Sentence fragments draw attention to the voice of the character. When used in a conversational way, this makes the tone less formal and can aid in sarcasm, wit, and emphasis. But when used in a narrative way, it forces your reader to occupy the same headspace as your character, much like passive voice. Unlike passive voice, however, sentences fragments mimic the surge of adrenaline, making a fight scene seem faster or a sudden idea more surprising.

Of course, sentence fragments are inherently unbalancing. Like a speed bump in the road, they draw attention away from the surrounding sentences, and using too many can make for a bumpy, jarring ride. But used properly, they will have you catching and holding your breath in all the right places.

Death to Adverbs

Perhaps because of early overdoses in college years, some people have a fierce reaction to adverbs. “To them, if it ends in -ly, it’s on the hit list,” he said softly, acidly, swiftly, fiercely, roughly, angrily, sobbingly, arrogantly, winningly, and whimsically. “And, if they’re bent on killing all adverbs, then chances are they’ve also descended into the depths of deviant dialog tags,” he screamed, shrieked, yelled, crowed, sniffed, scoffed, simpered, whispered, and whimpered. Which puts those on the hit list as well—to be burned and salted along with the paper from which they sprung.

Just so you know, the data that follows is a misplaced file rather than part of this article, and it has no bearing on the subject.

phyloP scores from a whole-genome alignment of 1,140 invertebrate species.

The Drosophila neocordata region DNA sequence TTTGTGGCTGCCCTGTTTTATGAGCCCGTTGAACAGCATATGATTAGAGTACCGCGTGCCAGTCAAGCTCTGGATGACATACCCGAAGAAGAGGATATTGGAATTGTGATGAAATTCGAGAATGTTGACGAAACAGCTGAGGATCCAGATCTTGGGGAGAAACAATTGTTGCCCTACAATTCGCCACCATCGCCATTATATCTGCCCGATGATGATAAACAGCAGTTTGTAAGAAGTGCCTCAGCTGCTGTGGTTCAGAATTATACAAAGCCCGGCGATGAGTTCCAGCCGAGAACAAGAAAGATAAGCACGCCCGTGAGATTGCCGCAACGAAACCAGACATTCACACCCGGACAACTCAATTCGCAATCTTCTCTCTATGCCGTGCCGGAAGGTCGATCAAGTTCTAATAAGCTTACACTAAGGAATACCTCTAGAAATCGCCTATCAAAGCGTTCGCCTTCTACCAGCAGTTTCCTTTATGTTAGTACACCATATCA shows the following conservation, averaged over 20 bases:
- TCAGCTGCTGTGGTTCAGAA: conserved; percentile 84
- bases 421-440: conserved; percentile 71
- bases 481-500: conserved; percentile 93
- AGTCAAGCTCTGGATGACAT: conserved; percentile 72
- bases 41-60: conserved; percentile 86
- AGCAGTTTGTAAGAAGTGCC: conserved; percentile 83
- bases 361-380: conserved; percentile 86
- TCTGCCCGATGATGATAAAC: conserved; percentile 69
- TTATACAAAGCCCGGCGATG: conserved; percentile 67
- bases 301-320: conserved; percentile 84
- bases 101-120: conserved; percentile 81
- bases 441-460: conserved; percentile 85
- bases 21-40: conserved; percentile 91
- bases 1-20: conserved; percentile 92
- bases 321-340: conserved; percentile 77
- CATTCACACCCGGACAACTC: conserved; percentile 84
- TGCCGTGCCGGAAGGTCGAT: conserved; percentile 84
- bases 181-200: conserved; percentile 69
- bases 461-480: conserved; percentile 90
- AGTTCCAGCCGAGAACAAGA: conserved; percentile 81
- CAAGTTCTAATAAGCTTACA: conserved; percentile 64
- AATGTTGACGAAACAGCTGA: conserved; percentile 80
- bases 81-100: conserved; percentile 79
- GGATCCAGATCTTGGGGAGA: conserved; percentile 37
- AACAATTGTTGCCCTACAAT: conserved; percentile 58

And, there is something to it. An iron hand squeezing the life out of your dialogue, in an attempt to portray it within an inch of how it sounds in your head, is going to leave your dialogue forced at best. Think about it—how well do you perform under such pressure? However, adverbs and alternate dialogue tags can provide the perfect spice to make dramatic moments that much more memorable—and can even serve as markers of particular characters. Just be sure that the adverb or tag you’re using tells us something we don’t already know. Saying he “screamed” something “angrily” when it’s already in bold italics with three exclamation points and text you couldn’t read in front of the tots really isn’t a helluva value proposition. And avoid inserting your opinions of the character with an adverb—that just kinda tells us a little more about you than it does about the character.

Personally, I prefer a sprinkling of adverbs and dialogue tags that describe the actual sound of the voice in a way the contents and punctuation cannot. For example, silkily, sharply, and quickly, for adverbs, or whispered, demanded, and managed. These are almost always guaranteed to add something new to the encounter they describe, and, if not overused, they provide fantastic imagery.

Rules Within Reason

Knowing when—and how—to break rules is an important, empowering, and playful step for all writers. In fact, I wouldn’t count it as rule breaking at all. More like . . . advanced techniques. Techniques that take time and skill to learn how to use properly. And I encourage you to challenge yourself to figure out how you can use every single one of these advanced techniques in such a way as to make it work! Just not all at the same time. And preferably in practice rather than publication.

However, for all the joy rule-breaking may bring, rules really are there for a reason, and it’s not to suck the fun out of life. Every rule was born out of a desire to improve readability and reduce clichés. So, even if you write without a thought to the Almighty Rules, when you go back over your baby, be sure to check to make sure that every time you break the rules, it reads significantly better broken. Otherwise, you’re just a rebel without a clause. Er… cause.